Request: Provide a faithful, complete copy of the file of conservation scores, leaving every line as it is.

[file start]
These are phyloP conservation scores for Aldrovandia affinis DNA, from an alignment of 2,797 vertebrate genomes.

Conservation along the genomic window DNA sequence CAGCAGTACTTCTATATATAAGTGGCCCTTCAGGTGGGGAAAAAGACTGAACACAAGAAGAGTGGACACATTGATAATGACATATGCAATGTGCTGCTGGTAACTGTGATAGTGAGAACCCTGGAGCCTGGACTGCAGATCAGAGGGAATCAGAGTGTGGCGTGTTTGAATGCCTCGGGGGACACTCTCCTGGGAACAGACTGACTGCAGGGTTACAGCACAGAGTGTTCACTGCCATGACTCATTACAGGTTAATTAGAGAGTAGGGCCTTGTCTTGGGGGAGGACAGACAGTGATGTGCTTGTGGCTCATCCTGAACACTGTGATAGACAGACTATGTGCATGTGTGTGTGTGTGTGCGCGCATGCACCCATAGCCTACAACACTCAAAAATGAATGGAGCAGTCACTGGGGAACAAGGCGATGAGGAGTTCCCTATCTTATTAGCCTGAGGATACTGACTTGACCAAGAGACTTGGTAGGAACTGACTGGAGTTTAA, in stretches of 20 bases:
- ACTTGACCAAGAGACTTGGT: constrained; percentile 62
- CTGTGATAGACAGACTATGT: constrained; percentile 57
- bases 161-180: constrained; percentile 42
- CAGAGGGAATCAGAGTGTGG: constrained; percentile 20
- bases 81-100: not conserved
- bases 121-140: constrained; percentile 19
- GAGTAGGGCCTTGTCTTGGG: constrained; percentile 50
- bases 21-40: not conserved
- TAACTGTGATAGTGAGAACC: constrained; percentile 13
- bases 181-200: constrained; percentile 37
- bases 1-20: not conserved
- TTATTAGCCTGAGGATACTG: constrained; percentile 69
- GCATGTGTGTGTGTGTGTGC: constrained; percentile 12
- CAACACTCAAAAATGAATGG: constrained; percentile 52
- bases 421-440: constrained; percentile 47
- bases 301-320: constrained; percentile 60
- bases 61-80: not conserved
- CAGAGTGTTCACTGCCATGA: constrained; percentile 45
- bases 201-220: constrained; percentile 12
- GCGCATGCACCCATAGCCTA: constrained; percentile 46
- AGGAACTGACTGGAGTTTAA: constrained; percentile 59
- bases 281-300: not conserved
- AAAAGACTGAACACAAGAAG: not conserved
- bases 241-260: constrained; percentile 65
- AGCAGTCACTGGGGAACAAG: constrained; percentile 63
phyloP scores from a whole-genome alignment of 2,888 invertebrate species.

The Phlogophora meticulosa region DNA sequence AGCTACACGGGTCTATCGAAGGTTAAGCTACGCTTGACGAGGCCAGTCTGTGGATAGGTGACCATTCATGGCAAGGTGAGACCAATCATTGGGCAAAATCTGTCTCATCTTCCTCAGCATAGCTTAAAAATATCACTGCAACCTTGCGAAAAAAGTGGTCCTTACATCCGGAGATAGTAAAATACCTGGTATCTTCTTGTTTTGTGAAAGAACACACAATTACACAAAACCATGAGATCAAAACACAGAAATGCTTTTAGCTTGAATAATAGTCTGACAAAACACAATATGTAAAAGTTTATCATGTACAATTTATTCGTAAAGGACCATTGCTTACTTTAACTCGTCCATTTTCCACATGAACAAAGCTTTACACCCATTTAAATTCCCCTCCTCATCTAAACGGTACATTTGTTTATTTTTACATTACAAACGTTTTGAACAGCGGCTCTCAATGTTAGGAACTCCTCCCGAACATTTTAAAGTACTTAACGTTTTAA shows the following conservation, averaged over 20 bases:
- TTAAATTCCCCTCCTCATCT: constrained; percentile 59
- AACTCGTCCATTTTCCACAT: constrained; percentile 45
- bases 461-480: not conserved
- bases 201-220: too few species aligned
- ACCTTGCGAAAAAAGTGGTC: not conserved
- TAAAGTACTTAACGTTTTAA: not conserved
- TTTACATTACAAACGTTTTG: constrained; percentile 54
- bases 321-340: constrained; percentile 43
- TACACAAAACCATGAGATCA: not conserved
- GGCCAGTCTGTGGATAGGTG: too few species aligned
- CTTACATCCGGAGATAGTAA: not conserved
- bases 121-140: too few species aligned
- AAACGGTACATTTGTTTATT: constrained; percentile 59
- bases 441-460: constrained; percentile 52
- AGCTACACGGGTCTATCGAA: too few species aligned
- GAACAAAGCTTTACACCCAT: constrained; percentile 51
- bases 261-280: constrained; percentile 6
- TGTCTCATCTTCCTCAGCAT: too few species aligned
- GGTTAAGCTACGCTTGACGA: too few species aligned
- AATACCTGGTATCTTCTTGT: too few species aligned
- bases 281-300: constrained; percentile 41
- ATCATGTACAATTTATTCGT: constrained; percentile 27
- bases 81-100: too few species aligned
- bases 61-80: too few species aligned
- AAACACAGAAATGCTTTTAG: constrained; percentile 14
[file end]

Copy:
These are phyloP conservation scores for Aldrovandia affinis DNA, from an alignment of 2,797 vertebrate genomes.

Conservation along the genomic window DNA sequence CAGCAGTACTTCTATATATAAGTGGCCCTTCAGGTGGGGAAAAAGACTGAACACAAGAAGAGTGGACACATTGATAATGACATATGCAATGTGCTGCTGGTAACTGTGATAGTGAGAACCCTGGAGCCTGGACTGCAGATCAGAGGGAATCAGAGTGTGGCGTGTTTGAATGCCTCGGGGGACACTCTCCTGGGAACAGACTGACTGCAGGGTTACAGCACAGAGTGTTCACTGCCATGACTCATTACAGGTTAATTAGAGAGTAGGGCCTTGTCTTGGGGGAGGACAGACAGTGATGTGCTTGTGGCTCATCCTGAACACTGTGATAGACAGACTATGTGCATGTGTGTGTGTGTGTGCGCGCATGCACCCATAGCCTACAACACTCAAAAATGAATGGAGCAGTCACTGGGGAACAAGGCGATGAGGAGTTCCCTATCTTATTAGCCTGAGGATACTGACTTGACCAAGAGACTTGGTAGGAACTGACTGGAGTTTAA, in stretches of 20 bases:
- ACTTGACCAAGAGACTTGGT: constrained; percentile 62
- CTGTGATAGACAGACTATGT: constrained; percentile 57
- bases 161-180: constrained; percentile 42
- CAGAGGGAATCAGAGTGTGG: constrained; percentile 20
- bases 81-100: not conserved
- bases 121-140: constrained; percentile 19
- GAGTAGGGCCTTGTCTTGGG: constrained; percentile 50
- bases 21-40: not conserved
- TAACTGTGATAGTGAGAACC: constrained; percentile 13
- bases 181-200: constrained; percentile 37
- bases 1-20: not conserved
- TTATTAGCCTGAGGATACTG: constrained; percentile 69
- GCATGTGTGTGTGTGTGTGC: constrained; percentile 12
- CAACACTCAAAAATGAATGG: constrained; percentile 52
- bases 421-440: constrained; percentile 47
- bases 301-320: constrained; percentile 60
- bases 61-80: not conserved
- CAGAGTGTTCACTGCCATGA: constrained; percentile 45
- bases 201-220: constrained; percentile 12
- GCGCATGCACCCATAGCCTA: constrained; percentile 46
- AGGAACTGACTGGAGTTTAA: constrained; percentile 59
- bases 281-300: not conserved
- AAAAGACTGAACACAAGAAG: not conserved
- bases 241-260: constrained; percentile 65
- AGCAGTCACTGGGGAACAAG: constrained; percentile 63
phyloP scores from a whole-genome alignment of 2,888 invertebrate species.

The Phlogophora meticulosa region DNA sequence AGCTACACGGGTCTATCGAAGGTTAAGCTACGCTTGACGAGGCCAGTCTGTGGATAGGTGACCATTCATGGCAAGGTGAGACCAATCATTGGGCAAAATCTGTCTCATCTTCCTCAGCATAGCTTAAAAATATCACTGCAACCTTGCGAAAAAAGTGGTCCTTACATCCGGAGATAGTAAAATACCTGGTATCTTCTTGTTTTGTGAAAGAACACACAATTACACAAAACCATGAGATCAAAACACAGAAATGCTTTTAGCTTGAATAATAGTCTGACAAAACACAATATGTAAAAGTTTATCATGTACAATTTATTCGTAAAGGACCATTGCTTACTTTAACTCGTCCATTTTCCACATGAACAAAGCTTTACACCCATTTAAATTCCCCTCCTCATCTAAACGGTACATTTGTTTATTTTTACATTACAAACGTTTTGAACAGCGGCTCTCAATGTTAGGAACTCCTCCCGAACATTTTAAAGTACTTAACGTTTTAA shows the following conservation, averaged over 20 bases:
- TTAAATTCCCCTCCTCATCT: constrained; percentile 59
- AACTCGTCCATTTTCCACAT: constrained; percentile 45
- bases 461-480: not conserved
- bases 201-220: too few species aligned
- ACCTTGCGAAAAAAGTGGTC: not conserved
- TAAAGTACTTAACGTTTTAA: not conserved
- TTTACATTACAAACGTTTTG: constrained; percentile 54
- bases 321-340: constrained; percentile 43
- TACACAAAACCATGAGATCA: not conserved
- GGCCAGTCTGTGGATAGGTG: too few species aligned
- CTTACATCCGGAGATAGTAA: not conserved
- bases 121-140: too few species aligned
- AAACGGTACATTTGTTTATT: constrained; percentile 59
- bases 441-460: constrained; percentile 52
- AGCTACACGGGTCTATCGAA: too few species aligned
- GAACAAAGCTTTACACCCAT: constrained; percentile 51
- bases 261-280: constrained; percentile 6
- TGTCTCATCTTCCTCAGCAT: too few species aligned
- GGTTAAGCTACGCTTGACGA: too few species aligned
- AATACCTGGTATCTTCTTGT: too few species aligned
- bases 281-300: constrained; percentile 41
- ATCATGTACAATTTATTCGT: constrained; percentile 27
- bases 81-100: too few species aligned
- bases 61-80: too few species aligned
- AAACACAGAAATGCTTTTAG: constrained; percentile 14